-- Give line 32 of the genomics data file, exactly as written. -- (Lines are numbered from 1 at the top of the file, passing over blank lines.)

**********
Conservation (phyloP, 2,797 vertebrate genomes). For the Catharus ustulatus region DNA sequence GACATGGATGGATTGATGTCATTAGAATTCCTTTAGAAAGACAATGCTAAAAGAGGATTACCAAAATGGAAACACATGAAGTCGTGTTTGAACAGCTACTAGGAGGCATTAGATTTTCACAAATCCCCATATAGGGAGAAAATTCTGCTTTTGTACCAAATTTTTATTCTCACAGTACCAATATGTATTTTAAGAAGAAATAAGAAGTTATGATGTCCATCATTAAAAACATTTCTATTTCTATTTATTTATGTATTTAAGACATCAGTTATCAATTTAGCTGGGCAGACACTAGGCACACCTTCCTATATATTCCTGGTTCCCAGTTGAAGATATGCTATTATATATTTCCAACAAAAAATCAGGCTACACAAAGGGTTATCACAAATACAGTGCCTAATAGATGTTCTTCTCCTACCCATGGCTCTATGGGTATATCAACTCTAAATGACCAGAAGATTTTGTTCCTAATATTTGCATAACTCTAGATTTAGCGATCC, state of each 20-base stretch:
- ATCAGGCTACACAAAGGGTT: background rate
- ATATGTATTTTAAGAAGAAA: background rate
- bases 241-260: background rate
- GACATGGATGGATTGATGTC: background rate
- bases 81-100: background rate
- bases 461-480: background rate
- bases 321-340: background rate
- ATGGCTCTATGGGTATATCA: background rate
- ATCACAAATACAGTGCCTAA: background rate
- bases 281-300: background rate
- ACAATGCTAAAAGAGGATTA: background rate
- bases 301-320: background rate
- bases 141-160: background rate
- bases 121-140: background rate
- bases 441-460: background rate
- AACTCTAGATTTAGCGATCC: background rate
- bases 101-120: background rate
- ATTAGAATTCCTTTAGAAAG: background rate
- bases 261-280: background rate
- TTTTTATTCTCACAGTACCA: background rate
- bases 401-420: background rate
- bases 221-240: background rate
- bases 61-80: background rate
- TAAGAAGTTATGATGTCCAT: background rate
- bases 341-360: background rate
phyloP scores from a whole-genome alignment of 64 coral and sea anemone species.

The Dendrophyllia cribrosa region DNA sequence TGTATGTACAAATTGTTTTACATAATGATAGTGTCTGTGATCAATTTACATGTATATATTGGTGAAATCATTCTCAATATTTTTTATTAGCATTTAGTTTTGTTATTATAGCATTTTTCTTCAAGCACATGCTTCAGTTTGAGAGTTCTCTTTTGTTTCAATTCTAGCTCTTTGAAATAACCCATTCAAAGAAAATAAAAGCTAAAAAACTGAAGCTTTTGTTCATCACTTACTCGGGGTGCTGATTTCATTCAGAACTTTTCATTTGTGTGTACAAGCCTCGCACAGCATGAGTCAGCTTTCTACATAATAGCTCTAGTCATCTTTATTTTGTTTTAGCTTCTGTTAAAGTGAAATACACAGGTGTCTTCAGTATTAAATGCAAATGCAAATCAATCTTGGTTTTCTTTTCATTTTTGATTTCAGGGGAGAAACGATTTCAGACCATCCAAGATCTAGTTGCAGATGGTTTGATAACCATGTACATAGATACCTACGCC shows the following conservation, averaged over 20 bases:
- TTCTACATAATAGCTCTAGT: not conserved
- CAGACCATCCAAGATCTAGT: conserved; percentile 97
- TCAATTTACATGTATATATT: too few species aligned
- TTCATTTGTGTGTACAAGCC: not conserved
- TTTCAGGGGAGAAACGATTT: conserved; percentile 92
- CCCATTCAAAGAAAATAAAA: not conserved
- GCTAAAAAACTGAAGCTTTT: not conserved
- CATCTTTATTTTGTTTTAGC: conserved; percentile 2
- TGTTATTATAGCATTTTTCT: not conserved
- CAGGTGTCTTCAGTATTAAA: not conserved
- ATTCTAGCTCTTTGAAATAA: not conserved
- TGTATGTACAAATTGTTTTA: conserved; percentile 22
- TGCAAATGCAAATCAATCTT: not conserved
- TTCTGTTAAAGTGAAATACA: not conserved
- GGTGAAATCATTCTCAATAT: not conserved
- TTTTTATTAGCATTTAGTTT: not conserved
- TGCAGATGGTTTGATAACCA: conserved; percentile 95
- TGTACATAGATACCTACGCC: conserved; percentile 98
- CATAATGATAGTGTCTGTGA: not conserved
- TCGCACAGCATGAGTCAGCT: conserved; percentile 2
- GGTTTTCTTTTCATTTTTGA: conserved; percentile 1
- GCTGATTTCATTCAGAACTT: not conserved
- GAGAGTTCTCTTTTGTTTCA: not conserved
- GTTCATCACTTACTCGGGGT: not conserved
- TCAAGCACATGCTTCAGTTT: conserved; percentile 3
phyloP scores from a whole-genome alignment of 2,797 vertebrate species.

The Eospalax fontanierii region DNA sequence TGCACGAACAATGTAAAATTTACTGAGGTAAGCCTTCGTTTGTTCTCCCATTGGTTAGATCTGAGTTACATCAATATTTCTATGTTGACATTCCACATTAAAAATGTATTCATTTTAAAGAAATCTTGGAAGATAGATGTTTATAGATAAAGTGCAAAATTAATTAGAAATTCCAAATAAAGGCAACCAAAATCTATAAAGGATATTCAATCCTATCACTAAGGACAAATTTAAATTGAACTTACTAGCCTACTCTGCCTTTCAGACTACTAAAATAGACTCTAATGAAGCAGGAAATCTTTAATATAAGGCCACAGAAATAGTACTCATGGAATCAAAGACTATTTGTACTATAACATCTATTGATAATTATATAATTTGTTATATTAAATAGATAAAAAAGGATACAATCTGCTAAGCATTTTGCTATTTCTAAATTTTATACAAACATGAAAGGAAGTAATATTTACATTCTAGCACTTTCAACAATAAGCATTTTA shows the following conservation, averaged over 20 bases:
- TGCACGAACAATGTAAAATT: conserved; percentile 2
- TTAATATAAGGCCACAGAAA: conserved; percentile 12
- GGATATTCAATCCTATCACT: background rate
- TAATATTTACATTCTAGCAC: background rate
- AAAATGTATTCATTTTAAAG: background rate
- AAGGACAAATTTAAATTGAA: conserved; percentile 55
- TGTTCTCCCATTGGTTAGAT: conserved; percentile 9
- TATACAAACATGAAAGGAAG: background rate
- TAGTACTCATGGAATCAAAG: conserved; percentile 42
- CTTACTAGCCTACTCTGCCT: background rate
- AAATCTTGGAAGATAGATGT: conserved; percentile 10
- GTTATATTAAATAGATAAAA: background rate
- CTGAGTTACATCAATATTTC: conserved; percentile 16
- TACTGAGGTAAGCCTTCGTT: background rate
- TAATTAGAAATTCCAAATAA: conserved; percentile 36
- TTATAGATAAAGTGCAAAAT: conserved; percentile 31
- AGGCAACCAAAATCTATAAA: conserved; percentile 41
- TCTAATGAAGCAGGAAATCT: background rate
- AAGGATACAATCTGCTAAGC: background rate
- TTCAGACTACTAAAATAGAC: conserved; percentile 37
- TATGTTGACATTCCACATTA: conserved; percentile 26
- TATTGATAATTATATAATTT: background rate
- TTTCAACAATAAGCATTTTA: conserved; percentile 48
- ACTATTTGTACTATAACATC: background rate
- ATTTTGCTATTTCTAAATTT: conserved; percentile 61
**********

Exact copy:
- TTCATTTGTGTGTACAAGCC: not conserved